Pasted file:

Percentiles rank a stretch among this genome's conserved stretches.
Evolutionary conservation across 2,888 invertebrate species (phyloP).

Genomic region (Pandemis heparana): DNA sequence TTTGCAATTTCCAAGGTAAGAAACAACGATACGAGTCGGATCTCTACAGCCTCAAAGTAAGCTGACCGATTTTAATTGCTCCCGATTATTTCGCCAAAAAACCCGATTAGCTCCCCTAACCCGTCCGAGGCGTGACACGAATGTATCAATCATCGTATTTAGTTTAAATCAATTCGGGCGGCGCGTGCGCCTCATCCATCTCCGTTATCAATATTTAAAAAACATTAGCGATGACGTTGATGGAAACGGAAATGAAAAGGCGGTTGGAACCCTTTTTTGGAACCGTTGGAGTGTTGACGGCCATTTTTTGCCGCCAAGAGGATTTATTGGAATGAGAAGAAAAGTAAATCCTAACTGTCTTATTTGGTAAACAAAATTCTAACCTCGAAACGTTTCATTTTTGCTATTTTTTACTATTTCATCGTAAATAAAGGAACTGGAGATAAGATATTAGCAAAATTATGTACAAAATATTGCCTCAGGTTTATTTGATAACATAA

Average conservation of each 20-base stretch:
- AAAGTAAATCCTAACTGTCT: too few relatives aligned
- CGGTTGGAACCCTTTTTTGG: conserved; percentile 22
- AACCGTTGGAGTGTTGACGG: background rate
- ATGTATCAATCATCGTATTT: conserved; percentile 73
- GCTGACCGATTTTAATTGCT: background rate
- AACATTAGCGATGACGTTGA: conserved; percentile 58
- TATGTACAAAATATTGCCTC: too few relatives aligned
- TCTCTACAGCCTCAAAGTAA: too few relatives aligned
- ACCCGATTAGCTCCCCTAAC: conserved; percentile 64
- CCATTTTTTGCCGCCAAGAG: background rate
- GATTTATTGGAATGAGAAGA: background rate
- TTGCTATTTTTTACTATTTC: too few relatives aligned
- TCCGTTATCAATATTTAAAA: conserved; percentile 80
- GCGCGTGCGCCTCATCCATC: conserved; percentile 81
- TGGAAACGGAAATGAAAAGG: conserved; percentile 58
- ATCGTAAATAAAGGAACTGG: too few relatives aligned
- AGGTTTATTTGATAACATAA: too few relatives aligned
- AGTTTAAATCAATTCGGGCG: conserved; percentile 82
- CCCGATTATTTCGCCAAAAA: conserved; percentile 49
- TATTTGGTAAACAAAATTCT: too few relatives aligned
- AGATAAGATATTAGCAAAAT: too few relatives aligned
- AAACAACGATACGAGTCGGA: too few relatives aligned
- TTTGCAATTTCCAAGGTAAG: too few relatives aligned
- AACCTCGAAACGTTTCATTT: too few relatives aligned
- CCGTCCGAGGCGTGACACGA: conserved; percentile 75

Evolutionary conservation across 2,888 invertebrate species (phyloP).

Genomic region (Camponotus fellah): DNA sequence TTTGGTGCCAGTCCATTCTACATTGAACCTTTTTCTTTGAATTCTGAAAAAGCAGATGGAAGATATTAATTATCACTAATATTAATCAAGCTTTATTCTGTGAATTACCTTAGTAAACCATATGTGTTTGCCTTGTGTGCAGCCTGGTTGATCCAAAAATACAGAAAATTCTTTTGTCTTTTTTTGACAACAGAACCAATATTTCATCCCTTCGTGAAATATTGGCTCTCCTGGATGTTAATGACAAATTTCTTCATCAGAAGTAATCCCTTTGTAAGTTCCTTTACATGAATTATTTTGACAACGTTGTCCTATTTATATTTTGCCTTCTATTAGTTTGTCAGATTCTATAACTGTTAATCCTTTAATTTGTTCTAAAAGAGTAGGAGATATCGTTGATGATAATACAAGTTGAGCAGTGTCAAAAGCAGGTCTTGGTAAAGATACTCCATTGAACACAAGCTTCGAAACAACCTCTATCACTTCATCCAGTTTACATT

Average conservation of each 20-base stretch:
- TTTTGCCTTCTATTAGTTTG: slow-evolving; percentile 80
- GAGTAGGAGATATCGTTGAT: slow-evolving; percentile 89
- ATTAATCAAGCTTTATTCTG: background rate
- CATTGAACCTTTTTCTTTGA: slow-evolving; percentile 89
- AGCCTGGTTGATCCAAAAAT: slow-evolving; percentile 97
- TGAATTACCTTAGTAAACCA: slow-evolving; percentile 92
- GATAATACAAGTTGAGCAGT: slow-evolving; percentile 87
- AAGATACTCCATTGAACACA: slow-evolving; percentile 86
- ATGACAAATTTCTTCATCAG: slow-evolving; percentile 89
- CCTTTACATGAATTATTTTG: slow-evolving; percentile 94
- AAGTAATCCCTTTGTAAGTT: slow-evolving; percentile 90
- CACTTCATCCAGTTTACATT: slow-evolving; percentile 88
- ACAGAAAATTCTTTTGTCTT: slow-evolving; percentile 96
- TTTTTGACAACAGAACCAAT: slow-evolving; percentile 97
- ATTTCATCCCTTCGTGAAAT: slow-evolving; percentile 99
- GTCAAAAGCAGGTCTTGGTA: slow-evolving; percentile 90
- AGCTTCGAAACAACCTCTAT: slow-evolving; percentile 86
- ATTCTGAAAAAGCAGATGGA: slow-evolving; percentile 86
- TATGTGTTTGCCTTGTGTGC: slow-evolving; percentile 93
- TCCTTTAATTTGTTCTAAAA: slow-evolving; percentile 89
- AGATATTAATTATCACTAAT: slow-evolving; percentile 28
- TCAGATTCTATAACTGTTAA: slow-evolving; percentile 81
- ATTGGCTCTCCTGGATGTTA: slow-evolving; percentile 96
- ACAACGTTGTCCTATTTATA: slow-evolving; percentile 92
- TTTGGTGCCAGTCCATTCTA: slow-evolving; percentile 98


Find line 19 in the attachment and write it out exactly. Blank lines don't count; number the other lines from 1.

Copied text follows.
- TGGAAACGGAAATGAAAAGG: conserved; percentile 58